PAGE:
A report in Taiwan's Commercial Times claiming that Sony was in talks with manufacturing companies to begin production of PS3 consoles with a view to a 2003 launch has been categorically denied by the company.
The newspaper story had claimed that Taiwanese parts suppliers, including current PS2 assembler Hon Pai Precision Industry, would be starting trial production of the PS3 next month, and that the first units would ship in Japan by the middle of the year - in an effort by Sony to capture more of the market by gaining a two year lead over its competitors next products.
Although the rumour was reported by several reputable news sources, its credibility wasn't exactly high in the first place - and a Sony spokesperson in Tokyo finally culled the story, pointing out that "decisions regarding the name, specifications, pricing and launch date of our next console haven't even been finalized yet." Perhaps more importantly, the CELL chip which will power the PS3 is barely out of the design stages and won't be mass-manufactured for a long time yet.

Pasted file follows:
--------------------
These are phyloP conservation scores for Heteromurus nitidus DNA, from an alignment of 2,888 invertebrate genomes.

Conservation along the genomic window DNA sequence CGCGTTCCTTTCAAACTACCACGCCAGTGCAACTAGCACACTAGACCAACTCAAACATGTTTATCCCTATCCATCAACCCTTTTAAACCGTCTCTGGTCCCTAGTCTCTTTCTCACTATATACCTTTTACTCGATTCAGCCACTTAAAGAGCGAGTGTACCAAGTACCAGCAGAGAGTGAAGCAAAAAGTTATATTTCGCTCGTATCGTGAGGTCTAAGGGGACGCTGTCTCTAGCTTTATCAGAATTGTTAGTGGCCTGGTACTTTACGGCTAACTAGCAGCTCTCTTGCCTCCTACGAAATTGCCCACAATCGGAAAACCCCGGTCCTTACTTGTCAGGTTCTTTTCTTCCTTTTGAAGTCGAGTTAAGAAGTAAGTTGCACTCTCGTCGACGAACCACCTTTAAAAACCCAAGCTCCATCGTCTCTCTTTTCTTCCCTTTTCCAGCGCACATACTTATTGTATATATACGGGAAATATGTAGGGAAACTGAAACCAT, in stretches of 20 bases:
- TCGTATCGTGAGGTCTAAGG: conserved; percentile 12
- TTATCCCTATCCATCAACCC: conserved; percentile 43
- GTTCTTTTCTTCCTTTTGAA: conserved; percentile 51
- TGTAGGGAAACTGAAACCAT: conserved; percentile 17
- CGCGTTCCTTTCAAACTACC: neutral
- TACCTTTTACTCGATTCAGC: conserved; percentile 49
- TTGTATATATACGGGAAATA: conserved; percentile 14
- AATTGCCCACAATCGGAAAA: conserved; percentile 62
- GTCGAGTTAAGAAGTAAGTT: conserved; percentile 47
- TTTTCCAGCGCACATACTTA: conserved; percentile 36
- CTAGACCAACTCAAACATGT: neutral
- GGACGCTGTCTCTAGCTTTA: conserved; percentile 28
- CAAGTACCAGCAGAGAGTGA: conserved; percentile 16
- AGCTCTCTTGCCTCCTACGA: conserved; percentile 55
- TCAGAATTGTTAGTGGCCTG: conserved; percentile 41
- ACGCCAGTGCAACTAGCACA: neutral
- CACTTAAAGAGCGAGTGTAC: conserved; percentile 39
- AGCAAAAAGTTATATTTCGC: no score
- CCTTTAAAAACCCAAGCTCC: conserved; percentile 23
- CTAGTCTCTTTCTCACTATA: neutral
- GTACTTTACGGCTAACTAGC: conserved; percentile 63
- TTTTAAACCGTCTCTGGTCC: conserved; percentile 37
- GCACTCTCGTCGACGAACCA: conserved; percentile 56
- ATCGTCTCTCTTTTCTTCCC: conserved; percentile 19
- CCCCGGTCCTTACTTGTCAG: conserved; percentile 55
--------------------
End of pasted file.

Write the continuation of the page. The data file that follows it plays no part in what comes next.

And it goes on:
However, if you believe the maxim that there's no smoke without fire, one does have to wonder what those Taiwanese companies are actually doing. Perhaps they're engaged in one of Sony's periodic rethinks of its console internals - generally cost-cutting measures such as integrating more and more chips onto single dies - or could it be that Sony, like Microsoft, is planning to redesign its console in a move similar to the relaunch of the PlayStation as the PSone?